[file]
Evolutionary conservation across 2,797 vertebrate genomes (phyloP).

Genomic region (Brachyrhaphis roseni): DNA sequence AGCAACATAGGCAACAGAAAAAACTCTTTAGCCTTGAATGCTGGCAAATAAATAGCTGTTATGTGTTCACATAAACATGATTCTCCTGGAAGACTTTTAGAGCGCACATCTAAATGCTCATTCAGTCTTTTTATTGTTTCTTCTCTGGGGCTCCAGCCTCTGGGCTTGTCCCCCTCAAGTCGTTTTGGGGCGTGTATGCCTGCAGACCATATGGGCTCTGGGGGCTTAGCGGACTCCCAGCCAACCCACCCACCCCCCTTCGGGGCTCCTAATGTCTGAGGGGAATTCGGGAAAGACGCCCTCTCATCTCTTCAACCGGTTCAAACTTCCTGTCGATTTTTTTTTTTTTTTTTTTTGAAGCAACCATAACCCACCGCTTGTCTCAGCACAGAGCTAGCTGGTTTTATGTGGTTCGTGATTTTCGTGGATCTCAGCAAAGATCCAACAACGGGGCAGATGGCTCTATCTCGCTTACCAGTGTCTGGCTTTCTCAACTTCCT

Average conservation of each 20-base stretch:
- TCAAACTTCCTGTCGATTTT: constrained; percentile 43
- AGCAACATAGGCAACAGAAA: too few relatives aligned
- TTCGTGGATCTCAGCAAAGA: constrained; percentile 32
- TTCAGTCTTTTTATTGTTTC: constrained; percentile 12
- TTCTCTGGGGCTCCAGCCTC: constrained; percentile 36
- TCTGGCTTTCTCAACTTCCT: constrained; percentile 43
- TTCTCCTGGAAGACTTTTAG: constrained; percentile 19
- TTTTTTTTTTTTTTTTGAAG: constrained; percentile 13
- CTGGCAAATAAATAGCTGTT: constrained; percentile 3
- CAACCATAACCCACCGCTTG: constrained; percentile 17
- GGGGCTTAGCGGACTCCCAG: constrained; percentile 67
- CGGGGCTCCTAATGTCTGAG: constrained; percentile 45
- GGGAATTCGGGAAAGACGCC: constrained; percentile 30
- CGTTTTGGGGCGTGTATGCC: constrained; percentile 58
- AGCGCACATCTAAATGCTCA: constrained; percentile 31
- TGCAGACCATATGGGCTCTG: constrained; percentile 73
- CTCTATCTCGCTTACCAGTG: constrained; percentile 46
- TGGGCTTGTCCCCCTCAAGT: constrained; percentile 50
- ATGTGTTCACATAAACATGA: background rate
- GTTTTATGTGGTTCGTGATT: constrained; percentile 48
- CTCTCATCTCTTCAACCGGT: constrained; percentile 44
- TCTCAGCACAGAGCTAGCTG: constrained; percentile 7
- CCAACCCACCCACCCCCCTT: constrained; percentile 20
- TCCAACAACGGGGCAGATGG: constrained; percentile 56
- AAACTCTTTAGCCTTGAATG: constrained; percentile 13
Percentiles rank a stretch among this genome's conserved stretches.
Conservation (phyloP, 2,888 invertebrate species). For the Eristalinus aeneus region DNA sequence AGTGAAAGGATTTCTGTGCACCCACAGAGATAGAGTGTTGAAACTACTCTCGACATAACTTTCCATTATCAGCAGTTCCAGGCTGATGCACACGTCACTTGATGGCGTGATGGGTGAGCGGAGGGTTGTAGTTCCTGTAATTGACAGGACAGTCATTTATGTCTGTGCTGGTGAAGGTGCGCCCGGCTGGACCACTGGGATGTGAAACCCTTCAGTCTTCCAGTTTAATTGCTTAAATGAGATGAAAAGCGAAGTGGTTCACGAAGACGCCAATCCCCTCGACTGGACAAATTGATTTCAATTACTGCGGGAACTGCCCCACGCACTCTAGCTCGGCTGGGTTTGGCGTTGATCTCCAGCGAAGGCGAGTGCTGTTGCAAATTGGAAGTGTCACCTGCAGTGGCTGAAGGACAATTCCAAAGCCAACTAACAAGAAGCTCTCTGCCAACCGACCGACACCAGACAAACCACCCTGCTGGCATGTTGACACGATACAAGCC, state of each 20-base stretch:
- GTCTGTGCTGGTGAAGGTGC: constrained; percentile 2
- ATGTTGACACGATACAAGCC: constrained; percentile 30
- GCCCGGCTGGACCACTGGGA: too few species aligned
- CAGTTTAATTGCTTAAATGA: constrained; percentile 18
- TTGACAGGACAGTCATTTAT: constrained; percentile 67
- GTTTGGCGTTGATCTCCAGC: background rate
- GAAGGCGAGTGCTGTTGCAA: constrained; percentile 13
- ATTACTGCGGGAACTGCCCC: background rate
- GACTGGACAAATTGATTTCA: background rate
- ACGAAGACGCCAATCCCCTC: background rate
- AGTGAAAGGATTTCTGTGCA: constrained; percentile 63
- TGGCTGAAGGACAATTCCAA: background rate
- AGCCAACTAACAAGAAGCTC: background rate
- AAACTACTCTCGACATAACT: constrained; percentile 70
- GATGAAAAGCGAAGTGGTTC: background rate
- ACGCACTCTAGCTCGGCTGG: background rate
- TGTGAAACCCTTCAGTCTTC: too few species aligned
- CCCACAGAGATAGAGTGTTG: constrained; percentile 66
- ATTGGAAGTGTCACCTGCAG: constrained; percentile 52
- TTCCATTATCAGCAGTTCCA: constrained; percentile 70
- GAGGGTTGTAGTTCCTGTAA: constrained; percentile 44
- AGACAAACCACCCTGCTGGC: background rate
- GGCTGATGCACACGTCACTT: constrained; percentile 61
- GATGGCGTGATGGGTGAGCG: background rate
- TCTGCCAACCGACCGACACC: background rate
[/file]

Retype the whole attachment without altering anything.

Evolutionary conservation across 2,797 vertebrate genomes (phyloP).

Genomic region (Brachyrhaphis roseni): DNA sequence AGCAACATAGGCAACAGAAAAAACTCTTTAGCCTTGAATGCTGGCAAATAAATAGCTGTTATGTGTTCACATAAACATGATTCTCCTGGAAGACTTTTAGAGCGCACATCTAAATGCTCATTCAGTCTTTTTATTGTTTCTTCTCTGGGGCTCCAGCCTCTGGGCTTGTCCCCCTCAAGTCGTTTTGGGGCGTGTATGCCTGCAGACCATATGGGCTCTGGGGGCTTAGCGGACTCCCAGCCAACCCACCCACCCCCCTTCGGGGCTCCTAATGTCTGAGGGGAATTCGGGAAAGACGCCCTCTCATCTCTTCAACCGGTTCAAACTTCCTGTCGATTTTTTTTTTTTTTTTTTTTGAAGCAACCATAACCCACCGCTTGTCTCAGCACAGAGCTAGCTGGTTTTATGTGGTTCGTGATTTTCGTGGATCTCAGCAAAGATCCAACAACGGGGCAGATGGCTCTATCTCGCTTACCAGTGTCTGGCTTTCTCAACTTCCT

Average conservation of each 20-base stretch:
- TCAAACTTCCTGTCGATTTT: constrained; percentile 43
- AGCAACATAGGCAACAGAAA: too few relatives aligned
- TTCGTGGATCTCAGCAAAGA: constrained; percentile 32
- TTCAGTCTTTTTATTGTTTC: constrained; percentile 12
- TTCTCTGGGGCTCCAGCCTC: constrained; percentile 36
- TCTGGCTTTCTCAACTTCCT: constrained; percentile 43
- TTCTCCTGGAAGACTTTTAG: constrained; percentile 19
- TTTTTTTTTTTTTTTTGAAG: constrained; percentile 13
- CTGGCAAATAAATAGCTGTT: constrained; percentile 3
- CAACCATAACCCACCGCTTG: constrained; percentile 17
- GGGGCTTAGCGGACTCCCAG: constrained; percentile 67
- CGGGGCTCCTAATGTCTGAG: constrained; percentile 45
- GGGAATTCGGGAAAGACGCC: constrained; percentile 30
- CGTTTTGGGGCGTGTATGCC: constrained; percentile 58
- AGCGCACATCTAAATGCTCA: constrained; percentile 31
- TGCAGACCATATGGGCTCTG: constrained; percentile 73
- CTCTATCTCGCTTACCAGTG: constrained; percentile 46
- TGGGCTTGTCCCCCTCAAGT: constrained; percentile 50
- ATGTGTTCACATAAACATGA: background rate
- GTTTTATGTGGTTCGTGATT: constrained; percentile 48
- CTCTCATCTCTTCAACCGGT: constrained; percentile 44
- TCTCAGCACAGAGCTAGCTG: constrained; percentile 7
- CCAACCCACCCACCCCCCTT: constrained; percentile 20
- TCCAACAACGGGGCAGATGG: constrained; percentile 56
- AAACTCTTTAGCCTTGAATG: constrained; percentile 13
Percentiles rank a stretch among this genome's conserved stretches.
Conservation (phyloP, 2,888 invertebrate species). For the Eristalinus aeneus region DNA sequence AGTGAAAGGATTTCTGTGCACCCACAGAGATAGAGTGTTGAAACTACTCTCGACATAACTTTCCATTATCAGCAGTTCCAGGCTGATGCACACGTCACTTGATGGCGTGATGGGTGAGCGGAGGGTTGTAGTTCCTGTAATTGACAGGACAGTCATTTATGTCTGTGCTGGTGAAGGTGCGCCCGGCTGGACCACTGGGATGTGAAACCCTTCAGTCTTCCAGTTTAATTGCTTAAATGAGATGAAAAGCGAAGTGGTTCACGAAGACGCCAATCCCCTCGACTGGACAAATTGATTTCAATTACTGCGGGAACTGCCCCACGCACTCTAGCTCGGCTGGGTTTGGCGTTGATCTCCAGCGAAGGCGAGTGCTGTTGCAAATTGGAAGTGTCACCTGCAGTGGCTGAAGGACAATTCCAAAGCCAACTAACAAGAAGCTCTCTGCCAACCGACCGACACCAGACAAACCACCCTGCTGGCATGTTGACACGATACAAGCC, state of each 20-base stretch:
- GTCTGTGCTGGTGAAGGTGC: constrained; percentile 2
- ATGTTGACACGATACAAGCC: constrained; percentile 30
- GCCCGGCTGGACCACTGGGA: too few species aligned
- CAGTTTAATTGCTTAAATGA: constrained; percentile 18
- TTGACAGGACAGTCATTTAT: constrained; percentile 67
- GTTTGGCGTTGATCTCCAGC: background rate
- GAAGGCGAGTGCTGTTGCAA: constrained; percentile 13
- ATTACTGCGGGAACTGCCCC: background rate
- GACTGGACAAATTGATTTCA: background rate
- ACGAAGACGCCAATCCCCTC: background rate
- AGTGAAAGGATTTCTGTGCA: constrained; percentile 63
- TGGCTGAAGGACAATTCCAA: background rate
- AGCCAACTAACAAGAAGCTC: background rate
- AAACTACTCTCGACATAACT: constrained; percentile 70
- GATGAAAAGCGAAGTGGTTC: background rate
- ACGCACTCTAGCTCGGCTGG: background rate
- TGTGAAACCCTTCAGTCTTC: too few species aligned
- CCCACAGAGATAGAGTGTTG: constrained; percentile 66
- ATTGGAAGTGTCACCTGCAG: constrained; percentile 52
- TTCCATTATCAGCAGTTCCA: constrained; percentile 70
- GAGGGTTGTAGTTCCTGTAA: constrained; percentile 44
- AGACAAACCACCCTGCTGGC: background rate
- GGCTGATGCACACGTCACTT: constrained; percentile 61
- GATGGCGTGATGGGTGAGCG: background rate
- TCTGCCAACCGACCGACACC: background rate